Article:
Establishing Knowledge of SOX Protected Conduct
The second element of a SOX claim is knowledge of protected conduct. A whistleblower may establish employer knowledge by demonstrating that a supervisor or senior executive knew of the activity (actual knowledge) or that a person with knowledge of the disclosure influenced the official who decided to take the retaliatory action (constructive knowledge).
In a SOX retaliation suit against an employer, a whistleblower need only make a protected disclosure to someone who has either supervisory authority over them or authority to investigate and address misconduct. The supervisor’s knowledge is imputed to the final decision maker.[i]
SOX whistleblowers can demonstrate knowledge of protected conduct using the cat’s paw theory, i.e., by showing that the decision-maker followed the biased recommendation of a subordinate without independently investigating the reason or justification for the proposed adverse personnel action.
In Jayaraj v. Pro-Pharmaceuticals, Inc.,[ii] the employer was a start-up biotechnology company whose primary executives were a chief executive officer (“CEO”) and a chief operating officer (“COO”). The CEO testified that when he decided to terminate the complainant’s employment, he was unaware that she had engaged in protected activities. However, based on evidence that the CEO and COO worked closely together since the founding of the company, the ALJ found that the COO had likely told the CEO about the complainant’s protected activity.
The Supreme Court has held that a “cat’s paw” theory of causation can apply in retaliation cases. Staub v. Proctor Hosp., 562 U.S. 411, 419-22 (2011). A “cat’s paw” theory of causation applies when the protected activity has no bearing on the decision-maker, but does bear on the actions of a lower-level supervisor, who in turns influences or causes the decision-maker to take the adverse action. Id. at 415; see also Bobreski v. J. Givoo Consultants, Inc., ARB No. 09-057, ALJ No. 2008-ERA-003, slip op. at 16 (ARB June 24, 2011); Zinn v. American Commercial Lines, 2009-SOX-25, slip. op. 18 (Nov, 19, 2012) (“A complainant is not required to prove direct knowledge on the part of the employer’s final decision maker because the law will not permit itself to insulate it by creating layers of bureaucratic ignorance between a whistleblower’s direct line of management and the final decision maker.”).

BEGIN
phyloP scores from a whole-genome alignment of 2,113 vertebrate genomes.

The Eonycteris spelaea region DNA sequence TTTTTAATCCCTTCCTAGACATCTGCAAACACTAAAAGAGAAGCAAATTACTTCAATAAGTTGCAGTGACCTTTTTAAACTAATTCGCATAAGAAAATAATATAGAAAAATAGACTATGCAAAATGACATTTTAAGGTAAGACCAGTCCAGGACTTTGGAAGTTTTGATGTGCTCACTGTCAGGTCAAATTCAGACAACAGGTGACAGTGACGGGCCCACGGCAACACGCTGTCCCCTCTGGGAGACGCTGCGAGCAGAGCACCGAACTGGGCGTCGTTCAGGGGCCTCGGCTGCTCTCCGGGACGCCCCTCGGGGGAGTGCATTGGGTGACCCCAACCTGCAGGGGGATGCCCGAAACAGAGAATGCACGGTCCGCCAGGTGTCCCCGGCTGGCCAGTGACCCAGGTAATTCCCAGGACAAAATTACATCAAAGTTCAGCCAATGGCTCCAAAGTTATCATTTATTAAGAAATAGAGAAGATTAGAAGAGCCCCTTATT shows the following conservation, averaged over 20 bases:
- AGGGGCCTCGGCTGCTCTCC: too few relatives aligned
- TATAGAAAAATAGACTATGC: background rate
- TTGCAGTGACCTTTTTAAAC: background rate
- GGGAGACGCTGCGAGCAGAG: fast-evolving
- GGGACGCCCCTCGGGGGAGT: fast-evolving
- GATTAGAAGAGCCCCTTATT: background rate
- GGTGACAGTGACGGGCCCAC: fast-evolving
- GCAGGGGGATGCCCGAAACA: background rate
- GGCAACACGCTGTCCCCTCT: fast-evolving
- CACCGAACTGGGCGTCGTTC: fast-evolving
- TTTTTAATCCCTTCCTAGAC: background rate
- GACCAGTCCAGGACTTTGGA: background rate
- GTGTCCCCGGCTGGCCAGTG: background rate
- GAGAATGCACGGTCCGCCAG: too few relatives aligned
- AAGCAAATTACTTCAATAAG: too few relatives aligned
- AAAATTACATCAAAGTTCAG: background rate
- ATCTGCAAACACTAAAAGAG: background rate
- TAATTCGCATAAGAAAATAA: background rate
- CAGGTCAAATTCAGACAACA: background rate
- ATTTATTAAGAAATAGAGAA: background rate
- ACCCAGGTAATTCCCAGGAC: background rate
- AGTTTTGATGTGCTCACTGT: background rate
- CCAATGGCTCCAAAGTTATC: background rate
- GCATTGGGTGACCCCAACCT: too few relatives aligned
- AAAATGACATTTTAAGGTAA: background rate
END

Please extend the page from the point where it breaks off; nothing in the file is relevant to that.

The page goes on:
“A complainant may show contribution via a cat’s paw theory. See Kuduk, 768 F.3d at 790–91. This theory applies when the impermissible consideration has no bearing on the decision–maker, suggesting no discrimination, but does bear on the actions of another supervisor who in turns acts to bring about the ultimate adverse action in some way. See Staub v. Proctor Hosp., 562 U.S. 411, 422–23 (2011). If the impermissible factor contributed to actions of one supervisor, and those actions contributed to the ultimate decision resulting in the adverse action, then the impermissible factor was a contributing factor in the adverse action. The complainant need only show that one individual among multiple decision makers influenced the final decision and acted, in part, because of the protected activity. Rudolph, ARB No. 11–037 at 16–17 (citing Bobreski v. J. Givoo Consultants, Inc, ARB No. 09–057, ALJ No. 2008–ERA–3, slip op. at 13–14 (ARB June 24, 2011).” Klinger v. BNSF Railroad Co., ALJ No. 2016-FRS-00062, at 16 (ALJ Sept. 29, 2022).
Yes. A decision denying summary judgment in Erhart v. BofI Holding, Inc., Dist. Court, SD California 2017 (Sept. 11, 2017) illustrates the type of evidence that can establish knowledge of protected whistleblowing:
Erhart must allege that BofI “knew or suspected that [he] engaged in the protected activity.” 29 CFR § 1980.104(e)(2)(ii); see also Tides, 644 F.3d at 814. This requirement is satisfied. Erhart alleges he reported much of the conduct he discovered to members of BofI’s management team—particularly VP Ball. Some of Erhart’s discoveries also made their way directly to SVP Tolla. As for Erhart’s “two whistleblower tips to the SEC,” he alleges that “BofI had knowledge of his whistleblowing.” (Id. ¶ 31.)
Further, the events that allegedly transpired around the time Erhart called off sick from work indicate BofI, at the minimum, “suspected that [he] engaged in the protected activity.” See 29 CFR § 1980.104(e)(2)(ii). These circumstances include BofI accessing Erhart’s work computer, BofI “going through all the documents” in Erhart’s locked file cabinets, SVP Tolla locating Erhart’s review of CEO Garrabrants’s personal accounts, BofI preparing a letter terminating Erhart, BofI’s alleged statements to the OCC about Erhart, and BofI’s general counsel demanding that Erhart “come to a conference room to speak” when he returned his work laptop. (See FAC ¶¶ 56-74.) If these allegations are true, a factfinder could draw the inference that BofI suspected or knew Erhart engaged in protected activity. Accordingly, Erhart’s pleading meets the second element of a prima facie case for whistleblower retaliation under Sarbanes-Oxley.
Sarbanes-Oxley (SOX) Whistleblower Protection Law
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- Matt Stock is a Certified Public Accountant, Certified Fraud Examiner and former KPMG external auditor. As an auditor, Mr. Stock developed an expertise in financial statement analysis, internal controls testing and fraud recognition, and he uses his auditing experience to help whistleblowers investigate and disclose complex financial frauds to the government and obtain damages for retaliation. He is lead author of SEC Whistleblower Program: Tips from SEC Whistleblower Attorneys to Maximize an SEC Whistleblower Award.
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Client Testimonials from Executives and Senior Professionals in SOX Whistleblower Retaliation Matters
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